until Abu Dhabi Autonomous Racing League

Formula 1

Why F2/F3’s new sustainable fuel is ‘more extreme’ than F1’s

by Edd Straw
6 min read

Formula 2 and Formula 3 will take the first major step in Formula 1’s plan to have 100% sustainable, synthetic fuels in Bahrain this weekend with the competitive debut of the new Aramco-supplied spec fuels.

F2 and F3 will use fuel containing 55% sustainable (biosourced) materials as the first step towards what series technical director Didier Perrin calls “an ambitious target” of running sustainable fuel made “almost 100%” with carbon captured from the atmosphere in 2027.

Perrin describes this as “a little bit more extreme” than F1’s plan, which will result in the introduction of 100% sustainable fuels in 2026 with the aim of ultimately running fully synthetic fuel as part of the net zero carbon 2030 initiative.

F1’s 2026 regulations allow suppliers to source the carbon required to create the complex hydrocarbon chains from a combination of non-food bio sources, municipal waste or carbon extracted directly from the atmosphere/factory flue sources. But F2 and F3 aim to use only direct-air carbon capture for their 2027 fuel. This takes fuel directly out of the atmosphere to make its hydrocarbon molecules.

“We didn’t want to do exactly the same as F1,” said Perrin. “We decided with Aramco to promote something a little bit more extreme. It’s a bit easier for us because as we are a single-make championship, so we can impose the type of fuel that we want to offer to all the teams.

“We’ve decided to target in 2027 to go not only sustainable, but sustainable with carbon dioxide capture from the atmosphere, which sometimes is called synthetic fuel, or e-fuel etc.

Si202302160034 Hires Jpeg 24bit Rgb

“We will be fully sustainable in 2027, one year later than F1, but we will be fully sustainable with carbon capture from the atmosphere, which is a step forward that is a little bit more ambitious.

“Today, this kind of technology is more or less limited to laboratory quantities, but our goal is putting a massive effort in this technology and we will be the first one to take the benefit of the production quantities will become at a higher level from 2024-25. This is the reason why we built that plan in three steps.”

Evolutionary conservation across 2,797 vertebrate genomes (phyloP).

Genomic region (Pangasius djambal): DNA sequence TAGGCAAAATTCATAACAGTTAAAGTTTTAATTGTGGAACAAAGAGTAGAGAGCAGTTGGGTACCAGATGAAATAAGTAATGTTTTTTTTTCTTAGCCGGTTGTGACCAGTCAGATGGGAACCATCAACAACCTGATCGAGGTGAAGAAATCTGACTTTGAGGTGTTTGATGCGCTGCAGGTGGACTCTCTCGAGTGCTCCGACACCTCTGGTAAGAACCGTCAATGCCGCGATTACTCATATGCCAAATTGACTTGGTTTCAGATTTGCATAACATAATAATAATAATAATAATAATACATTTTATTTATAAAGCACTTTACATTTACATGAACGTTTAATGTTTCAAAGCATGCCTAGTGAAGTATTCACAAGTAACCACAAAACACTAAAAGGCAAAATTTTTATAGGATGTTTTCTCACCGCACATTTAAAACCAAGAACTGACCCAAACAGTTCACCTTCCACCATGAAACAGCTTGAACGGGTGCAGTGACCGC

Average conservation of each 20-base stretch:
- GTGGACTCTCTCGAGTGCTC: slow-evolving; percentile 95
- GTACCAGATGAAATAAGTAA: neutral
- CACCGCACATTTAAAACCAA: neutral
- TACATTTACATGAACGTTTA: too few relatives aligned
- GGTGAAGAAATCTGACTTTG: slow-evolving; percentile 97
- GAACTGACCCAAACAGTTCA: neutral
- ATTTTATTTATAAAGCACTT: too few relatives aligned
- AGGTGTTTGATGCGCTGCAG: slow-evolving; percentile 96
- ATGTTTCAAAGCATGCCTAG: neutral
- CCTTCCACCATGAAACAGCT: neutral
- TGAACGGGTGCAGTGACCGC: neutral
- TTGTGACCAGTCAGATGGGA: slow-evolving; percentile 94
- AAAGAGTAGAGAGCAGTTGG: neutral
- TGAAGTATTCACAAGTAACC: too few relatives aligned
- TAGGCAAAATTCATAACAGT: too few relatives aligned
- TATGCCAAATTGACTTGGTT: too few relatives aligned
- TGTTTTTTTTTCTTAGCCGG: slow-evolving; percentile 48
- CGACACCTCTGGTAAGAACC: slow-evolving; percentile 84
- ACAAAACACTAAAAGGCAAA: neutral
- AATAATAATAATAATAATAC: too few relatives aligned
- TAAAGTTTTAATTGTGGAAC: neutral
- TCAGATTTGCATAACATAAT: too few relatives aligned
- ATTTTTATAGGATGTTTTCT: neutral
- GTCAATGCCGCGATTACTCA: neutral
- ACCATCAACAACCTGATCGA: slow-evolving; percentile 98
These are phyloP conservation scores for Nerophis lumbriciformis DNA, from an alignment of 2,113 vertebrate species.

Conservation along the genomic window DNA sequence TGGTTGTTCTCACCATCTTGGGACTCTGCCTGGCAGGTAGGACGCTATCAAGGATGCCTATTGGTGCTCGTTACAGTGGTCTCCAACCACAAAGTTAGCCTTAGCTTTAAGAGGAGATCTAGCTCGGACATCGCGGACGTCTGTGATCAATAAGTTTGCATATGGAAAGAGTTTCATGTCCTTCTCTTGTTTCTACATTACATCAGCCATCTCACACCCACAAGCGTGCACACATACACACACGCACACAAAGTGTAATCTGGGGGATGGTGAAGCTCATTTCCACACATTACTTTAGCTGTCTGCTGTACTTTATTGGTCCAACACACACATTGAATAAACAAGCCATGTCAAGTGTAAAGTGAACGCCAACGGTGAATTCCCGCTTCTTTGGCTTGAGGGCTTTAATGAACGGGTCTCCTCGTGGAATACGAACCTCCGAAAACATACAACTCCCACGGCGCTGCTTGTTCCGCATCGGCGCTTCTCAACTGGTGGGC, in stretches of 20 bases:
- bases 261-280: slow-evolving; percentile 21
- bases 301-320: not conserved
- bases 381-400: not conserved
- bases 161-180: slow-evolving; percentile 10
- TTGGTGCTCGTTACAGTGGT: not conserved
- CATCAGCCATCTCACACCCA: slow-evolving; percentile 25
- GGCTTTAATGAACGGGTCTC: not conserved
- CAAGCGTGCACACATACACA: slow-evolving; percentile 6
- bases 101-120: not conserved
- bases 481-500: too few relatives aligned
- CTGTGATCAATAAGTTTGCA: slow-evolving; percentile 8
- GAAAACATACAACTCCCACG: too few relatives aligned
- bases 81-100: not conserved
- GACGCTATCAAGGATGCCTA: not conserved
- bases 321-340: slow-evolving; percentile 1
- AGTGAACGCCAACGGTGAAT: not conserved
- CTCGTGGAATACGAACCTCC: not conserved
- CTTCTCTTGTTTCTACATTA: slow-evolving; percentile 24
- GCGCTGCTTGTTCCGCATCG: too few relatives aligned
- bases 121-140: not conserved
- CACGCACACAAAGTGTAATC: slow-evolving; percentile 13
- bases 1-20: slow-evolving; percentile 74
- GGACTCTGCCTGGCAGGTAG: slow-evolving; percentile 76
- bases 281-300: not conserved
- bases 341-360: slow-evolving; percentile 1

The 55% sustainable fuel will be used in 2023 and ’24, but in 2025 that 55% sustainable component will be produced using carbon capture. Then, in 2027, it will be “almost 100%”.

“This is a worldwide achievement,” said Perrin.

“This is a very ambitious target and the reason why we are working from this year to reach that target in ’27.”

The fuel is a ‘drop-in’, meaning it doesn’t require modifications to the car to be utilised. For F2/F3 and F1, this is essential given the fuel technology is potentially transferable to road cars.

To facilitate this, and to ensure that the competition between the fuel suppliers doesn’t lead to dramatic differences in performance, F1 will regulate the energy density, octane level and energy flow from 2026 onwards as part of a set of rules that its chief technical officer Pat Symonds describes as F1 having “banned the use of fossil fuels”.

F1 aspires for its sustainable fuels to be fully synthetic as well, although the caution about mandating that is that carbon capture technology and production capacity needs to improve significantly for that to be possible.

“Carbon capture is definitely a good way of doing it,” said Symonds when asked by The Race about F1’s carbon-capture ambitions and the scalability of such technology.